Thornton did not plead this alter-ego theory of personal jurisdiction in her complaint, see doc. 26, and cannot amend her pleadings through argument in a brief, see Miccosukee Tribe of Indians of Fla. v. United States, 716 F.3d 535, 559 (11th Cir. 2013) (citation omitted). Still, because the court must "freely give leave" to amend "when justice so requires," Fed. R. Civ. P. 15(a)(2), the court addresses the alter-ego theory to determine if it would be futile for Thornton to amend her complaint to plead the theory.
Under Alabama law, a plaintiff must show the following three elements to justify piercing the corporate veil under the alter ego theory:
1) The dominant party must have complete control and domination of the subservient corporation's finances, policy and business practices so that at the time of the attacked transaction the subservient corporation had no separate mind, will or existence of its own;
2) The control must have been misused by the dominant party. Although fraud or the violation of a statutory or other positive legal duty is misuse of the control, when it is necessary to prevent injustice or inequitable circumstances, misuse of control will be presumed;
3) The misuse of this control proximately cause[d] the harm or unjust loss complained of.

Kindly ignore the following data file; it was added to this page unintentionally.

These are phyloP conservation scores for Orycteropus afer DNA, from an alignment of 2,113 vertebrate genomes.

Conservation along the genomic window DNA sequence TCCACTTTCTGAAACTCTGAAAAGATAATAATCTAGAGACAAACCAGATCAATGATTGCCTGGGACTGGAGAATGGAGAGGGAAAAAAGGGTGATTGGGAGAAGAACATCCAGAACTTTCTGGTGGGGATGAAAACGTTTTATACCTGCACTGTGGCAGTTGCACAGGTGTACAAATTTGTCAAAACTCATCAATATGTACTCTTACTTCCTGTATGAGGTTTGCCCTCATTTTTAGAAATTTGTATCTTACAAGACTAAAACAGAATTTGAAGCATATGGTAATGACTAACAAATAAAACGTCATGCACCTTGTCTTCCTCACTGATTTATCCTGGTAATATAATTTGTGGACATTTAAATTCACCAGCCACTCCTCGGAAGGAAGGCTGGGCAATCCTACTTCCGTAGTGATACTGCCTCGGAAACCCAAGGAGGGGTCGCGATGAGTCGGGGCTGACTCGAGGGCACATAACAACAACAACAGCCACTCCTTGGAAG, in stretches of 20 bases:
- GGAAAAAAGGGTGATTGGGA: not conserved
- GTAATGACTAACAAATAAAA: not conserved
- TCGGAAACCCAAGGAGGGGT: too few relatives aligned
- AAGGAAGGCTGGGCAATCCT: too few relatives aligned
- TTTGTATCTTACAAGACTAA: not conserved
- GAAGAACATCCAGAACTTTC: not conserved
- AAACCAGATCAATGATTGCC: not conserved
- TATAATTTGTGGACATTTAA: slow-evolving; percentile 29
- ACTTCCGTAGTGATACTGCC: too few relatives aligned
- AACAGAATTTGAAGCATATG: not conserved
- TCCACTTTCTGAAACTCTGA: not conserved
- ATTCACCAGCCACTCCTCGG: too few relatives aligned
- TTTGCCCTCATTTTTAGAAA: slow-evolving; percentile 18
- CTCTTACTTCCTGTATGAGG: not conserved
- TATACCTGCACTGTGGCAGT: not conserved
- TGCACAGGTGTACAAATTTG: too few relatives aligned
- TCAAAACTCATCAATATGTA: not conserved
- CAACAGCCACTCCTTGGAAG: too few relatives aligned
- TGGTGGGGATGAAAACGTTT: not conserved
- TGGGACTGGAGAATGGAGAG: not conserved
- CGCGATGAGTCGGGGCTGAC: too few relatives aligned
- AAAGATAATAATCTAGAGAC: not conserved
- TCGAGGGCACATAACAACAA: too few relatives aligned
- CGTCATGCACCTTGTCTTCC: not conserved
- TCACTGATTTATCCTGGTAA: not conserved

The record here establishes that BMW AG and BMW NA are separate legal entities that maintain distinct policies and procedures for their respective operations, four intermediate companies separate BMW AG and BMW NA, and BMW AG does not directly own any BMW NA stock. Doc. 33-1 at 3-4. Thornton does not directly dispute this evidence. See doc. 36. Nevertheless, Thornton argues that BMW NA is the alter ego of BMW AG because BMW AG conducts business as the BMW Group, and "[t]he conduct of such business requires the exercise of significant control over its subsidiaries in the United States, including [BMW NA] . . . ." Id. at 12. As discussed above, however, the evidence submitted by Thornton does not establish that BMW AG does business as BMW Group, much less that by purportedly doing so, BMW AG has complete control and domination over BMW NA's finances, policies, and business practices. See pp. 10-11, supra.